Changes to Victoria’s land tax primary production exemption

By Craig Whatman - October 31, 2019

The Victorian Government has introduced changes to Land Tax Act 2005 (LTA) in the State Taxation Acts Further Amendment Bill 2019 which amends the primary production land (PPL) exemption in section 67 of the LTA.

The amendment to the PPL exemption means farmers with land in Melbourne’s urban growth areas who have historically received a land tax exemption may no longer be eligible. This will subject farmers to a significant land tax cost. Read on below for a detailed overview of the changes and the farming business ownership structures that will no longer be eligible for the PPL exemption under the proposed amendments.

Changes to the PPL exemption in the LTA

On 16 October 2019, the Victorian Government introduced the State Taxation Acts Further Amendment Bill 2019 into Parliament. The Bill contains some important changes to the PPL exemption contained within section 67 of the LTA. The amendments, if passed, will be effective from the day after royal assent.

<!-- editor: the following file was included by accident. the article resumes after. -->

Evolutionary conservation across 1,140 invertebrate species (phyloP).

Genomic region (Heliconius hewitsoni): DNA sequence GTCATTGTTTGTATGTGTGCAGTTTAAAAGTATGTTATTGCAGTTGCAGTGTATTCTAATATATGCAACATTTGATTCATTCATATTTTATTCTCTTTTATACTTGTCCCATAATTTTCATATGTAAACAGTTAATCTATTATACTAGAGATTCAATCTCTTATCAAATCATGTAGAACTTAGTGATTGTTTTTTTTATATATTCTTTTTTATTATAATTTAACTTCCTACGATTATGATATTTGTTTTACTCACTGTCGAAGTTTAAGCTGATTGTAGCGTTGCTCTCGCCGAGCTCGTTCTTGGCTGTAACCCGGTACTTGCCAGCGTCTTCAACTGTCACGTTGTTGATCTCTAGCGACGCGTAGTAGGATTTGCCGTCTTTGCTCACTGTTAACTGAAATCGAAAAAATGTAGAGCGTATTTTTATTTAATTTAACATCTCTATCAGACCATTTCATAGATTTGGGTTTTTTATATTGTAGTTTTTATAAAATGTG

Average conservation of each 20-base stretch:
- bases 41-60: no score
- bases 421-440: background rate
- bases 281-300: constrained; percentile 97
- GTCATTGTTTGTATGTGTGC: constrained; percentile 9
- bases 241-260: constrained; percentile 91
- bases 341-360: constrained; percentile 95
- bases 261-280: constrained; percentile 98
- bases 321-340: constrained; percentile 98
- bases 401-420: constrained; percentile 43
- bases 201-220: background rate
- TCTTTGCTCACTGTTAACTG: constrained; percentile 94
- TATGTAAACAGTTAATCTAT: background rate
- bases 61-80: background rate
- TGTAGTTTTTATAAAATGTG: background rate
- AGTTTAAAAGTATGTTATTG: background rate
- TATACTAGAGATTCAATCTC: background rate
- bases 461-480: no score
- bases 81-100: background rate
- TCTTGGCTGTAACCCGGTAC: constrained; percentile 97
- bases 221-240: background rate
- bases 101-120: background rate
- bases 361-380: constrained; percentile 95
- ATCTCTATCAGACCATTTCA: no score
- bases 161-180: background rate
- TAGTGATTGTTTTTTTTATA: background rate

Owners of large parcels of land in Melbourne’s urban growth areas where a precinct structure plan (PSP) has been or will be issued (in particular, in the Cardinia, Casey, Hume, Melton, Whittlesea and Wyndham Local Government Areas) may be affected by these changes. Furthermore, developers who do not own the land, but who bear the cost of any land tax as part of their development arrangement with the land owner, may also be impacted.

We recommend our clients consider the impact that the proposed changes could have on their land or development arrangements from a land tax perspective from the 2020 land tax year onwards.

If the proposed amendments are passed, farmers who are undertaking a genuine business of primary production on whole or part of their land will no longer be eligible for the PPL exemption where the entity carrying out the farming activities is not also the owner of the land. Furthermore, if the person engaged in the primary production activities is not engaged in the business of primary production conducted on the subject land, the landowner will no longer be eligible for the exemption.

The current section 67